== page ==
On the other hand, only 1.6 percent swear loudly or make offensive hand gestures to other drivers every day. Just over 5 percent are publicly rude around once a week, while just under 9 percent lash out around once a month. However, nearly 54 percent say they’ve never cursed or flipped the bird at a fellow driver.
Car Color and Behind-the-Wheel Aggression
As marketers know, color is powerful: It can affect a person’s mood and even raise or lower blood pressure. But does the color of a person’s car affect how colorful their behavior is behind the wheel?
An assessment of personality based on car color by a color consultant and trend forecaster asserted that drivers of black cars are “powerful” and “elegant” – but our survey revealed that they are the most likely to honk their horn or chew out other drivers. “Outgoing” and “dynamic,” red car owners ranked second for likeliness to get angry, followed by otherwise “calm” or “confident” drivers of blue cars.
Interestingly, our survey revealed that drivers of yellow cars (who tend to be “joyful,” according to the color expert) are by far the least likely to behave angrily toward other drivers.
Aggressive Driving Across Generations
People from each generation have unique traits and outlooks – including their views on aggressive driving. Baby Boomers (ages 52 to 70) are by far most likely to deem loud music aggressive and inconsiderate, while older millennials (ages 25 to 34) are aptest to find it harmless.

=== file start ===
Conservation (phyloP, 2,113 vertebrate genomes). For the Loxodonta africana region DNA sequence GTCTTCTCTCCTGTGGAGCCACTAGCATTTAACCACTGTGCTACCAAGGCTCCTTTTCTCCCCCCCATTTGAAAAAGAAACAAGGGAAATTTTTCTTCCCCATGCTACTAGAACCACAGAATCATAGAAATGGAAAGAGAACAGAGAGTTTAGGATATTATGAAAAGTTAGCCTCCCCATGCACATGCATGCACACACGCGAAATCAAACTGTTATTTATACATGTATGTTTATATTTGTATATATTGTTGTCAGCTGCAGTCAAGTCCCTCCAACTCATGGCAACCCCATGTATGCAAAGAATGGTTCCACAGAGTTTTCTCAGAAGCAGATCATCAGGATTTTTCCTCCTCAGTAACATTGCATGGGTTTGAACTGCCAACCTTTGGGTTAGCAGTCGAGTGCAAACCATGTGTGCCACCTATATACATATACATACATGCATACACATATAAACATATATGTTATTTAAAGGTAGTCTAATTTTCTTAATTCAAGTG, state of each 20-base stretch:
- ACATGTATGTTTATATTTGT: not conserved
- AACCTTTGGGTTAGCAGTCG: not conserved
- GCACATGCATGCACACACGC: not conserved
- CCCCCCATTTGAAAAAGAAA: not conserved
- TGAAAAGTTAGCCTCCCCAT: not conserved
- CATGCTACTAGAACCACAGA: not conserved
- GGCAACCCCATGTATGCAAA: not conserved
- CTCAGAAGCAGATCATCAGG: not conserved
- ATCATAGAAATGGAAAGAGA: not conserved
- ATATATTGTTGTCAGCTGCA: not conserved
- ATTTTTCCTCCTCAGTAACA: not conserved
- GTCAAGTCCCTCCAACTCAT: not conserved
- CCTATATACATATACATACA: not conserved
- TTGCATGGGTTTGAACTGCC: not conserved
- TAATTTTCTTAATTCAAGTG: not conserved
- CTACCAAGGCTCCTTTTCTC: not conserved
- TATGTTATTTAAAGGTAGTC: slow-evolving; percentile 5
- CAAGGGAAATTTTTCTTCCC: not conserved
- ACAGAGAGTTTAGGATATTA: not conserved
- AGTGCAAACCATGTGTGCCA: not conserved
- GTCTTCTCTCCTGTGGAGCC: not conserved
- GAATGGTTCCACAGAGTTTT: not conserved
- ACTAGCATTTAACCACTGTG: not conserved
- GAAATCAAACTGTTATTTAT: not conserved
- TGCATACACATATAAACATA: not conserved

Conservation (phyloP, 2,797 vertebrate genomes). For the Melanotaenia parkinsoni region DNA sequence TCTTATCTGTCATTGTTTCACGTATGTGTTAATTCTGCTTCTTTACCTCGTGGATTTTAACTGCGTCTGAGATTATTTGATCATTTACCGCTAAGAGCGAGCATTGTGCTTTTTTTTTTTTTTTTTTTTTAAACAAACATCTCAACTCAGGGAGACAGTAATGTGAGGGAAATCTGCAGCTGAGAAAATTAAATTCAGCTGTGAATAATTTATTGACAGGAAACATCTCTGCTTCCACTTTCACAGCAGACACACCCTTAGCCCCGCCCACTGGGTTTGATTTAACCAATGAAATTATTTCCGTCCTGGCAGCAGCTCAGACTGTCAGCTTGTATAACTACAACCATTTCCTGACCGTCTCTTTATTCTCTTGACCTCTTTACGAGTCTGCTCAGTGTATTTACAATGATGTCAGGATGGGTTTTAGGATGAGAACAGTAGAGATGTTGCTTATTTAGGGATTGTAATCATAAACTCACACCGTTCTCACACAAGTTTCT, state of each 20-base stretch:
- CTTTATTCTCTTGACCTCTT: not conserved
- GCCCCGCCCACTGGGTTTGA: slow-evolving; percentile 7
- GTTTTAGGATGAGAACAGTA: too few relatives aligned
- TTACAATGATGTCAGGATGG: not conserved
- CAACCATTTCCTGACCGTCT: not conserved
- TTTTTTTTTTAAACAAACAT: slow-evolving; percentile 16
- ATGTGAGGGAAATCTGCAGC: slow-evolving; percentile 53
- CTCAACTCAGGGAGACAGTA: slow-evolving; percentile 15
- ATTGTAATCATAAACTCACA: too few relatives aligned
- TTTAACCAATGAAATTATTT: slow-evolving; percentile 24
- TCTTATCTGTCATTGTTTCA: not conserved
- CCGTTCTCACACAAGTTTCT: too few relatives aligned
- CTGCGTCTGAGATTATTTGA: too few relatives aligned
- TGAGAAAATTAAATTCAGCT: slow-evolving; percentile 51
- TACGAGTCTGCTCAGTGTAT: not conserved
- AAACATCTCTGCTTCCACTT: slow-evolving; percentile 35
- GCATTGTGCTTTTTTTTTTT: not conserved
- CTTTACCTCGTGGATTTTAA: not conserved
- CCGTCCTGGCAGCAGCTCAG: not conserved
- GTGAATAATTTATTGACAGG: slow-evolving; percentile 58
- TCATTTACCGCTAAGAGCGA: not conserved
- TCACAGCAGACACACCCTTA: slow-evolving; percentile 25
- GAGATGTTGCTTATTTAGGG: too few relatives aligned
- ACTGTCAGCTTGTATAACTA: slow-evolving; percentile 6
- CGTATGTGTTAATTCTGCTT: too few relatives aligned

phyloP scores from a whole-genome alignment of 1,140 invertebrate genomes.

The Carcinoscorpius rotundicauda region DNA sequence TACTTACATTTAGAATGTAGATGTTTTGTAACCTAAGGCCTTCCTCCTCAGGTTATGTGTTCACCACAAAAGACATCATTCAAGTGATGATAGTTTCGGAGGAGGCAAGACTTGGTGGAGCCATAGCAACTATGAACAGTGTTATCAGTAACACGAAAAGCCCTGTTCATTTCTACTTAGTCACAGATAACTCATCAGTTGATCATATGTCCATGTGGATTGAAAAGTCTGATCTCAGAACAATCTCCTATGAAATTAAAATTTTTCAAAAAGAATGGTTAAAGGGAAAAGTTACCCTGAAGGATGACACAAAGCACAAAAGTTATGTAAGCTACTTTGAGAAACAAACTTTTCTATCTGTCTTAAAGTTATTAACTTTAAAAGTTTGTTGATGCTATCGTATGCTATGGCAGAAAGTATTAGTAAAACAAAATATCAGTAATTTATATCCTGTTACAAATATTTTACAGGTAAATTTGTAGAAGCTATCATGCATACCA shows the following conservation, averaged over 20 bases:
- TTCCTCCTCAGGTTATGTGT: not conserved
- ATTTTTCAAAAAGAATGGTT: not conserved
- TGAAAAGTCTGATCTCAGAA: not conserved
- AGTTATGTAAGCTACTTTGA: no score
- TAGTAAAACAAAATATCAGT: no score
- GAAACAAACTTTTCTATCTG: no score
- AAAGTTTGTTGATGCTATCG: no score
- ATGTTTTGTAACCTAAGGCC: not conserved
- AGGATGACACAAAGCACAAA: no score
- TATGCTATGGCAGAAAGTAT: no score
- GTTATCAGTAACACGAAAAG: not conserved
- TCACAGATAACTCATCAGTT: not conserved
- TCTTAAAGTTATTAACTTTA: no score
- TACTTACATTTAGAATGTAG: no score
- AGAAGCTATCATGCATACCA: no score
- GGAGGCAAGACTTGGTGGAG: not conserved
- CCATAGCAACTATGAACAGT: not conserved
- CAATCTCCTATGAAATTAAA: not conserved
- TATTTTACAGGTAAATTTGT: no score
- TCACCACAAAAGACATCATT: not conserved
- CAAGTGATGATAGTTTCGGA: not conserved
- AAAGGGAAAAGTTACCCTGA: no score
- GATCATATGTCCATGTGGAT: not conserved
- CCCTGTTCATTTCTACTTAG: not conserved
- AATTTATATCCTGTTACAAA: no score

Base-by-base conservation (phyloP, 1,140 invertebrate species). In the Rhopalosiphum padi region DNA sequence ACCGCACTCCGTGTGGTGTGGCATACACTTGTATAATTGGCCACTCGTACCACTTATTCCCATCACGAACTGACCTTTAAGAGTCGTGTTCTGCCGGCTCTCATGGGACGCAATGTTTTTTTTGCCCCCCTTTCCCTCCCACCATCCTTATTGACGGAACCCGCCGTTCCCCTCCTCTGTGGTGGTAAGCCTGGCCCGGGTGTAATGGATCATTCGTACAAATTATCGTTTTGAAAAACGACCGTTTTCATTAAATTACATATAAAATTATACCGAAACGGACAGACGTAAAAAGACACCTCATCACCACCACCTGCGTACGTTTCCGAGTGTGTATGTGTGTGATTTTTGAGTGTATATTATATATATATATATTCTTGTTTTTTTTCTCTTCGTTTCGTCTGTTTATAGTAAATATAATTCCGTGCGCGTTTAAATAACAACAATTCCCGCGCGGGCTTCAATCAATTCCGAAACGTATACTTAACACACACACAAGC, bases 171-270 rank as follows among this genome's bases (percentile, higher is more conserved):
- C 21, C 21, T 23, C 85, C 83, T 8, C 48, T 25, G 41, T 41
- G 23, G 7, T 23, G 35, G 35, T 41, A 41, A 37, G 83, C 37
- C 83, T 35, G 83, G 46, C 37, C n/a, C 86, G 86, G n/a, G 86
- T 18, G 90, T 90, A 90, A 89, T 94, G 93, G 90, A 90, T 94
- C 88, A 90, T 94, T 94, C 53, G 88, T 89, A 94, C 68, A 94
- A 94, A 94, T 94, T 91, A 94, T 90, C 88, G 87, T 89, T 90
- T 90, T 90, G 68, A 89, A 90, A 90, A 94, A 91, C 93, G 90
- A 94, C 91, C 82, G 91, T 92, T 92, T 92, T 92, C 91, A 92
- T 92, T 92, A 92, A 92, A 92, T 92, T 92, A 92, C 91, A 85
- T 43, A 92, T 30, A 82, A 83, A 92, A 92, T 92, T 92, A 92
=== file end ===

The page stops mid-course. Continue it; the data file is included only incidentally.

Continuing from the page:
Interestingly, younger millennials (ages 18 to 24) are the most likely to view honking as aggressive, while Generation Xers (ages 35-51) are least likely to consider it aggressive.
When it comes to rude hand gestures, again younger millennials are the most likely to feel that flipping the bird is an act of aggression. Baby Boomers are much less likely than every other generation to think it’s harmless, but they do not feel quite as threatened by the gesture.
Courtesy and Rudeness on the Road
Finally, we asked respondents to open up about the behavior they see on the road every day. The verdict? Just under one-fifth of people encounter offensive drivers (who refuse to let them change lanes or merge) virtually every day. Another 36.5 percent run into the issue at least once a week.
As for courteous drivers who slow to let people change lanes or merge? Just over 16 percent experience this daily, while nearly 47 percent encounter kindness on the road once a week. It’s clear in this situation at least, that courtesy rules.
Dealing With Aggressive Drivers
As our survey reveals, definitions of harmless and aggressive driving can vary widely. Among factors that might color our opinions? Location, age, gender – and perhaps even the type and color of our own cars!
You can model courteous behavior on the road, but you can’t change other drivers’ behavior – however, you’re in charge of how you respond. If you encounter a driver who is behaving aggressively, try to avoid them at all costs. Don’t respond to gestures or even look at them. If the situation escalates, call 9-1-1 to provide a vehicle description and travel location.
Your behavior (and responses to bad behavior) can go a long way toward making the road a safer place for everyone.
We surveyed 2,089 drivers in the U.S. between May 12 and May 15, 2016. Respondents were between the ages of 18 and 75 and came from all 50 states, plus the District of Columbia. They were 47.5% female and 52.5% male.